Rainfall during the past week has been quite significant for Argentina and southern Brazil. Rainfall amounts have been in the 1- to 2-inch range for the most part with some locally heavier amounts as well.
This will lead to widespread improvements in topsoil moisture for corn and soybeans that are still going through reproduction and filling. There is some of the crop going through maturity, however, and the rainfall is not having a tremendous positive impact for these. But this represents a small portion of the crops so far.
This is just the first in a line of several storm systems that are lining up for the continent through the end of March, which could ease a lot of concerns for corn and soybean producers in these regions.
Farther north in central Brazil, showers continued to provide adequate to surplus moisture from Mato Grosso to Minas Gerais last week as daily showers dotted the region.
There will be a change to this come next week. While the activity switches more to Argentina into southern Brazil, central areas are likely to dry out. Showers may continue over western Mato Grosso, but most of the main growing regions in the middle of the country will go dry next week.
This starts a drier trend in this region that may have lasting impacts for the rest of the season. Models indicate that this region will see below to well-below-normal precipitation through at least the middle of April.
Recent showers have been able to increase soil moisture for these areas rather significantly, producing some adverse wetness, but also filling soil profiles through the entire column for much of the region.
This will be important as safrinha (Second-crop) corn continues to develop. Dryness during this time of year isn't entirely detrimental, as it should force corn to develop deeper root systems, but it will deplete some of the reserves that have been built up over the last two months.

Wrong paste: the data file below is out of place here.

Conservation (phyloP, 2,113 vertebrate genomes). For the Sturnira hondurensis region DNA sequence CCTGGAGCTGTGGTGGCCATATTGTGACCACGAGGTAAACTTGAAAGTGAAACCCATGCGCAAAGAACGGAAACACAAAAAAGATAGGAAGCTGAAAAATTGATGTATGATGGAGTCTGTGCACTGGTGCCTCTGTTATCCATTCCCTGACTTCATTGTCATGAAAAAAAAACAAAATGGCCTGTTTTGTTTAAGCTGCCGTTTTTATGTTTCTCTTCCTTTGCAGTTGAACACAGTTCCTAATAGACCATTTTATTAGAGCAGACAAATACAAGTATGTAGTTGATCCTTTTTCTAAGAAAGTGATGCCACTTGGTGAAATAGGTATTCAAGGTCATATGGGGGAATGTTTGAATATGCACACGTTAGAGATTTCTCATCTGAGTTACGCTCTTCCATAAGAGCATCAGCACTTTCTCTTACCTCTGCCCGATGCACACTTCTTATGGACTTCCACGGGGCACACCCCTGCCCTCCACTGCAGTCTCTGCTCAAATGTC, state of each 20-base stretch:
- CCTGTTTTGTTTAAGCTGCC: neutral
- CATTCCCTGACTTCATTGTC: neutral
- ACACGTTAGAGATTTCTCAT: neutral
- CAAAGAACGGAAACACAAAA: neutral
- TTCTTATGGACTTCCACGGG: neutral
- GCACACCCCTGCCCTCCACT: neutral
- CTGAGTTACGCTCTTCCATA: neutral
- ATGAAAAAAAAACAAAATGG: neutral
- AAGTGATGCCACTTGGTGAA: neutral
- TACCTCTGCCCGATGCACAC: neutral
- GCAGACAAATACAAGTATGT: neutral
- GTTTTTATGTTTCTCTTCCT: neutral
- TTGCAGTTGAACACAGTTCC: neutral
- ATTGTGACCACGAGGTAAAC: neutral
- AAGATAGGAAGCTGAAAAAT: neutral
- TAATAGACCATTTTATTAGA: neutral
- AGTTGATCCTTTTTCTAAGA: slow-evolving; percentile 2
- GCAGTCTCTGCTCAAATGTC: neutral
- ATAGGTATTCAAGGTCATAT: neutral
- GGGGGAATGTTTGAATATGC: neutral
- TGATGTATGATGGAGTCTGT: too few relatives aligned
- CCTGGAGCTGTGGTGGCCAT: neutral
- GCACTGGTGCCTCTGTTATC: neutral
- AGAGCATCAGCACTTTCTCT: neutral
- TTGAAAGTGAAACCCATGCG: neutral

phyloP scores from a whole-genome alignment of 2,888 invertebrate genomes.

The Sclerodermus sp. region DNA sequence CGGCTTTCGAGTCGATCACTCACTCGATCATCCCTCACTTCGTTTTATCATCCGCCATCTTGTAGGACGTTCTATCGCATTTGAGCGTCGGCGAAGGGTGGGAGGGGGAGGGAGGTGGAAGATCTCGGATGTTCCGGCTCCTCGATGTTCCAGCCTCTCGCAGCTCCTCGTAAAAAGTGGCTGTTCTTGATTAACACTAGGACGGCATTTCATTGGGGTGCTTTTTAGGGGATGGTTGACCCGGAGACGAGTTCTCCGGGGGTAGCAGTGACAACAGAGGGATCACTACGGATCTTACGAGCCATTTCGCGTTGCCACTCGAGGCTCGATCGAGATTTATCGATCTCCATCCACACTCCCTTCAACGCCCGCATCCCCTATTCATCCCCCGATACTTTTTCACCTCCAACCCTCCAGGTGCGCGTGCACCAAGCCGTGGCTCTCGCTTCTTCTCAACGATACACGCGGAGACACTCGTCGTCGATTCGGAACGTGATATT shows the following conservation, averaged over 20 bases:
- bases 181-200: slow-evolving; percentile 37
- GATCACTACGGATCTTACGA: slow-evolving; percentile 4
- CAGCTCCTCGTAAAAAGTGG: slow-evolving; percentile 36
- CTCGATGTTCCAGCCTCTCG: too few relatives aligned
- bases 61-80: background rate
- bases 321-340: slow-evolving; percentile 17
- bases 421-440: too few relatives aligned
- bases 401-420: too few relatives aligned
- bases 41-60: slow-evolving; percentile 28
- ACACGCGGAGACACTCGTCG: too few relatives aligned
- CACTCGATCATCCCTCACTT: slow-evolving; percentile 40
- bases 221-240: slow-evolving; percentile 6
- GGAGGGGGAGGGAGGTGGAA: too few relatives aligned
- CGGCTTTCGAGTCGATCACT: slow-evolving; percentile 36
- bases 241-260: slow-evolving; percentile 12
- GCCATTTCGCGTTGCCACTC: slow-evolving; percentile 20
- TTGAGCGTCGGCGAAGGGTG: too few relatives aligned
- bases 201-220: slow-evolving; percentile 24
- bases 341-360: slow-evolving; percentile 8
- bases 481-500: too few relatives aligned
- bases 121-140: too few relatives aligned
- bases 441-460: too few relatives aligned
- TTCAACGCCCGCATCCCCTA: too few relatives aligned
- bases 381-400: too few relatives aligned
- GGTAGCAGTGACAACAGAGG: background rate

Should the rains still continue to come in below normal through the end of April and into May, which is the usual start of the dry season in the country, corn will likely run out of moisture during reproduction or early fill. Models and the DTN forecast point toward rainfall returning to normal during this critical time, but absolute amounts are also undergoing a steep downturn at this time.
Rainfall of around 15-20 millimeters, or roughly 0.50 to 0.75 inches, is typical for the last week of April. For corn enduring temperatures in the middle 30s Celsius (upper 80s to lower 90s Fahrenheit), a half inch of rain will not be sufficient during the most critical time of development, forcing the plants to extract more subsoil moisture. If it is not there due to a dry period through the middle of April, there could be some significant reductions in yield. Even normal rainfall would not be able to keep up with demand should the subsoil moisture dry up.
John Baranick can be reached at firstname.lastname@example.org
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